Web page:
Circus, Other Donations
Union Kiwanis President-Elect Kathy Skrivan noted that the club’s success in reaching its pledge is a reflection of its leadership over the years, including when then-President Michelle Young encouraged Union to become a Model Club by accepting the challenge to pledge $750 to Eliminate for every one of its members.
During Kiwanis Club President Marilyn Greife’s 2013-’14 term, money raised at the the club banquet’s silent auction and bar were donated to Eliminate, and Past President Mike Gluba set up volunteering events at Six Flags with proceeds being contributed to Eliminate.
The Union Kiwanis’ youth organizations, from the K-Kids in the elementary schools to the Builders Club in the middle school and the Key Club at the high school, also made contributions to the pledge.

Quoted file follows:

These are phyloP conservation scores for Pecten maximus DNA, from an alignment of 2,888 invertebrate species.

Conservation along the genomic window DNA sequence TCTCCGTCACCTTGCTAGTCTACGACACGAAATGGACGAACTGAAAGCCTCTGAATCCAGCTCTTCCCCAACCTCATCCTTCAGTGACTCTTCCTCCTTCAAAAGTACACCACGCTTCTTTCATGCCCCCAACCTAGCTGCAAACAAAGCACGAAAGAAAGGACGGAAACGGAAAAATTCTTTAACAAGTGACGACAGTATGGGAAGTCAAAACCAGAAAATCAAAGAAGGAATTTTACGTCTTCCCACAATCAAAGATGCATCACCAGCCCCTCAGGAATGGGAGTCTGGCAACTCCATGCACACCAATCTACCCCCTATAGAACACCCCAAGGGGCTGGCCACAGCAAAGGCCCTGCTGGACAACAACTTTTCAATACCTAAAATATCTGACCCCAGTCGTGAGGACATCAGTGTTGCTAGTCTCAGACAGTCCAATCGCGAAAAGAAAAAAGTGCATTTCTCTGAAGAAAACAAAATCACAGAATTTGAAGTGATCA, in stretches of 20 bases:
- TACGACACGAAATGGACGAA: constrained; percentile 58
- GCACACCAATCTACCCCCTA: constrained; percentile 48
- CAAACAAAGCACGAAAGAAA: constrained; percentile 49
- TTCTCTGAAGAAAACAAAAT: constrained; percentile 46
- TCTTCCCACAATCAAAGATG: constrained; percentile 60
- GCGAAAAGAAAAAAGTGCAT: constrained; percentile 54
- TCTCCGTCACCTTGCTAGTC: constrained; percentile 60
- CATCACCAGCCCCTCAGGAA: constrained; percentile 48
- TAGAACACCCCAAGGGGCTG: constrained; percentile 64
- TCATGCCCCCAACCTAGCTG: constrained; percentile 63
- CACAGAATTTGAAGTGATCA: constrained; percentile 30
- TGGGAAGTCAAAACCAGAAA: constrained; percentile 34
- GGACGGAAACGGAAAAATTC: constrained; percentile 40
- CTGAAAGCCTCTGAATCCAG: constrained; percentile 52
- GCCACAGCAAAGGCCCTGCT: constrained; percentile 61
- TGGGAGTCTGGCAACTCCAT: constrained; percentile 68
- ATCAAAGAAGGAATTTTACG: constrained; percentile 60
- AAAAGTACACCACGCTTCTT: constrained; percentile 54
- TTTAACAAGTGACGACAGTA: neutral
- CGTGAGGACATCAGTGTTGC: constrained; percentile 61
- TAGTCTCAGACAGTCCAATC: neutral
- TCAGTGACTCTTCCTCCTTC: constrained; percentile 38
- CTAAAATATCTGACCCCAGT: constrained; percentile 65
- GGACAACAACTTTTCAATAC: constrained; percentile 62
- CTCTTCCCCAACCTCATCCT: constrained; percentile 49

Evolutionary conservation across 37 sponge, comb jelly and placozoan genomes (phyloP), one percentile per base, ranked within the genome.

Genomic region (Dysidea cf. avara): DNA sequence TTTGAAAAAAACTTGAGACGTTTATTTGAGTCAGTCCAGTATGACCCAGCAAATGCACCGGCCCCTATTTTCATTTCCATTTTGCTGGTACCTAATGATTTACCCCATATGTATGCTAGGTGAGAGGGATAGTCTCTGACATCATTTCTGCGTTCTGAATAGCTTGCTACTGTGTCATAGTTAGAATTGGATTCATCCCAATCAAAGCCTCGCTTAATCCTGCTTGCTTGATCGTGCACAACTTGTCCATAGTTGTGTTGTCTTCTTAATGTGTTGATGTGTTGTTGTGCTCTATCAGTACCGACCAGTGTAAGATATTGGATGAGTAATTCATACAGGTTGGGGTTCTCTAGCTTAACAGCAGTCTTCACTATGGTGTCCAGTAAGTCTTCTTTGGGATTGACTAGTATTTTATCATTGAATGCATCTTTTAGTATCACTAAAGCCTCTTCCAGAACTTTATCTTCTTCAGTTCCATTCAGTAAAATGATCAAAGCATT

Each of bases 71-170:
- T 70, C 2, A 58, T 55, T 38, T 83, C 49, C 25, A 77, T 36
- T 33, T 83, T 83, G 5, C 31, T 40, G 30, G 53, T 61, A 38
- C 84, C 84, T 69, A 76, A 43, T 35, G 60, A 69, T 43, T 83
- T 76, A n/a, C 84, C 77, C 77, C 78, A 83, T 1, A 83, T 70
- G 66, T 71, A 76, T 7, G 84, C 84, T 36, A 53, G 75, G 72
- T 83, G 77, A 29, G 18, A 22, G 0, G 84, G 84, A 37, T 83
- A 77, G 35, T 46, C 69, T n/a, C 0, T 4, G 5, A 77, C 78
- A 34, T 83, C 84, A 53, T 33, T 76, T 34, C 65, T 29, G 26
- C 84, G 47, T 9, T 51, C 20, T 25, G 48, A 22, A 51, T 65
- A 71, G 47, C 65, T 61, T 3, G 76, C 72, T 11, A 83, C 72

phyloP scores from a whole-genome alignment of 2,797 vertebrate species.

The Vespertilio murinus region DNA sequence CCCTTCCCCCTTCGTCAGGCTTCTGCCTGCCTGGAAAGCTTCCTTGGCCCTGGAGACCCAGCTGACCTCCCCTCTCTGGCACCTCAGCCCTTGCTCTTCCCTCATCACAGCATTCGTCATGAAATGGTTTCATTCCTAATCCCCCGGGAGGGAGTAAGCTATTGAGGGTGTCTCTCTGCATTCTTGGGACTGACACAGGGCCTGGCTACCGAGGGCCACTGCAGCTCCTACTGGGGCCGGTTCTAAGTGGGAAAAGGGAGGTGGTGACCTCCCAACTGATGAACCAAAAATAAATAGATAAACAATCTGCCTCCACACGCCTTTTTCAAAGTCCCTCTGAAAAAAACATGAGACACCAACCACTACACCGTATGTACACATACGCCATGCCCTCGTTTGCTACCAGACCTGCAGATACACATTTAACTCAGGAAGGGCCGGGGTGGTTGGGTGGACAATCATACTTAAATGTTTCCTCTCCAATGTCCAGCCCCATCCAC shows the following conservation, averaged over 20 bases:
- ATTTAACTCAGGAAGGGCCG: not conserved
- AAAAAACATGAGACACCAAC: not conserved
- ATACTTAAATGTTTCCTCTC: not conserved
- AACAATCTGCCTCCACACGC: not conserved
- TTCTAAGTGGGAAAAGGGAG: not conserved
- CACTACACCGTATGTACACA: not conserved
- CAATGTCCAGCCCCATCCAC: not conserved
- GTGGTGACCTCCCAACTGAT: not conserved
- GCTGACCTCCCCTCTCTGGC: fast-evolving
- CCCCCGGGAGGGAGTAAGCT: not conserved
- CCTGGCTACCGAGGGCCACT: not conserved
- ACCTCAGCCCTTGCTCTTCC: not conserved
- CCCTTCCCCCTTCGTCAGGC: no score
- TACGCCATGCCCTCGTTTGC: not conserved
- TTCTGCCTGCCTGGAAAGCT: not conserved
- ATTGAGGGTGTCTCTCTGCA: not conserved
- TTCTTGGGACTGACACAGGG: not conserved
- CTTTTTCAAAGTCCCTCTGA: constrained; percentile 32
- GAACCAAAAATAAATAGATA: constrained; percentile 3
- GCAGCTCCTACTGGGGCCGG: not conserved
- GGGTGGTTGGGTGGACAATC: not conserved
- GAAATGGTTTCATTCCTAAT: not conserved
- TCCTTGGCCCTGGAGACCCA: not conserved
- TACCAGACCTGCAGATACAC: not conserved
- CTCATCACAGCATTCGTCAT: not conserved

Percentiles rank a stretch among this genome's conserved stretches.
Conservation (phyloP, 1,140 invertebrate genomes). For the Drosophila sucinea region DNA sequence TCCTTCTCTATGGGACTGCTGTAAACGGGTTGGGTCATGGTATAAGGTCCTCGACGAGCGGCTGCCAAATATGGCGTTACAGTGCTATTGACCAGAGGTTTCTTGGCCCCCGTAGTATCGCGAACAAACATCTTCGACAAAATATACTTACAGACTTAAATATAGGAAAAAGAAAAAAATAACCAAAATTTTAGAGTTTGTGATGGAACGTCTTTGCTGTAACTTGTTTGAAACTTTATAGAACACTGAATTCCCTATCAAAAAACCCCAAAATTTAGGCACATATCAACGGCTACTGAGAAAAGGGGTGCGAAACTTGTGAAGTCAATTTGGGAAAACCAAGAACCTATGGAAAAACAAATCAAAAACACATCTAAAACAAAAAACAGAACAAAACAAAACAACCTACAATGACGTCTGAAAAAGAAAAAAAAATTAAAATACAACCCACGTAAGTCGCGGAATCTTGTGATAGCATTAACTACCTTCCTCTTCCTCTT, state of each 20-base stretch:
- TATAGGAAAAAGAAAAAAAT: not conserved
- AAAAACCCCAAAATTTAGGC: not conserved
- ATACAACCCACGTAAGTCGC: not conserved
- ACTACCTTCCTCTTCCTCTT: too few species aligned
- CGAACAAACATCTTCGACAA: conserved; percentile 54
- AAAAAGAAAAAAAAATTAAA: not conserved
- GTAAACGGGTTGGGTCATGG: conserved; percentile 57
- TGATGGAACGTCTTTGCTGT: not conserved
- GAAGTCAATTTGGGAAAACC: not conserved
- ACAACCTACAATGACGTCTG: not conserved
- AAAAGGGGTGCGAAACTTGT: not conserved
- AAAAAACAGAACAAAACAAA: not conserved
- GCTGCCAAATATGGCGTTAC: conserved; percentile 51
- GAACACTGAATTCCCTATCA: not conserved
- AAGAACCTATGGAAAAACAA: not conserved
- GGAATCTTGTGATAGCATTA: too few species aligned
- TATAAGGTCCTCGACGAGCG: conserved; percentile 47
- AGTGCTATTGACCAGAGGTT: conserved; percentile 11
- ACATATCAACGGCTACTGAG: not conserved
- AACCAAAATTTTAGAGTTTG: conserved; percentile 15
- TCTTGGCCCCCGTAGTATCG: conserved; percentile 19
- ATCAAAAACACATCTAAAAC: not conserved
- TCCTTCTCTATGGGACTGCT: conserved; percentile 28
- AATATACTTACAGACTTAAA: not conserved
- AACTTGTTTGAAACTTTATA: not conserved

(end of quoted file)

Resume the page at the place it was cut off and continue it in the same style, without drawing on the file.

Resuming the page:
“The K-Kids at Beaufort raised about $70 to donate to this, and you can’t imagine how proud they were of themselves for doing that,” said Dave Sutton. “ ‘We saved lives!’ ”
“When you can tell them for every $1.80 you raise, you are saving one little baby from painful suffering, they can understand that,” Mike Elliott said.
But it was the money raised from bringing the Kelly Miller Circus to town last year that finally pushed the Union club over its pledge. That was the motivation, said Elliott, who chaired the event.
“All money we raised was used to finish off the Eliminate pledge,” he said, noting the club received a percentage of ticket sales for the circus. “That frees us up to do more work for the community.”
Many businesses around Union purchase tickets and donate them to people with special needs or people who cannot afford to purchase tickets, Elliott said. So it really is a community effort.
Members of the Union Kiwanis Club feel a tremendous sense of pride at what they were able to accomplish with the Eliminate Project, and not just because they were able to surpass their financial goal.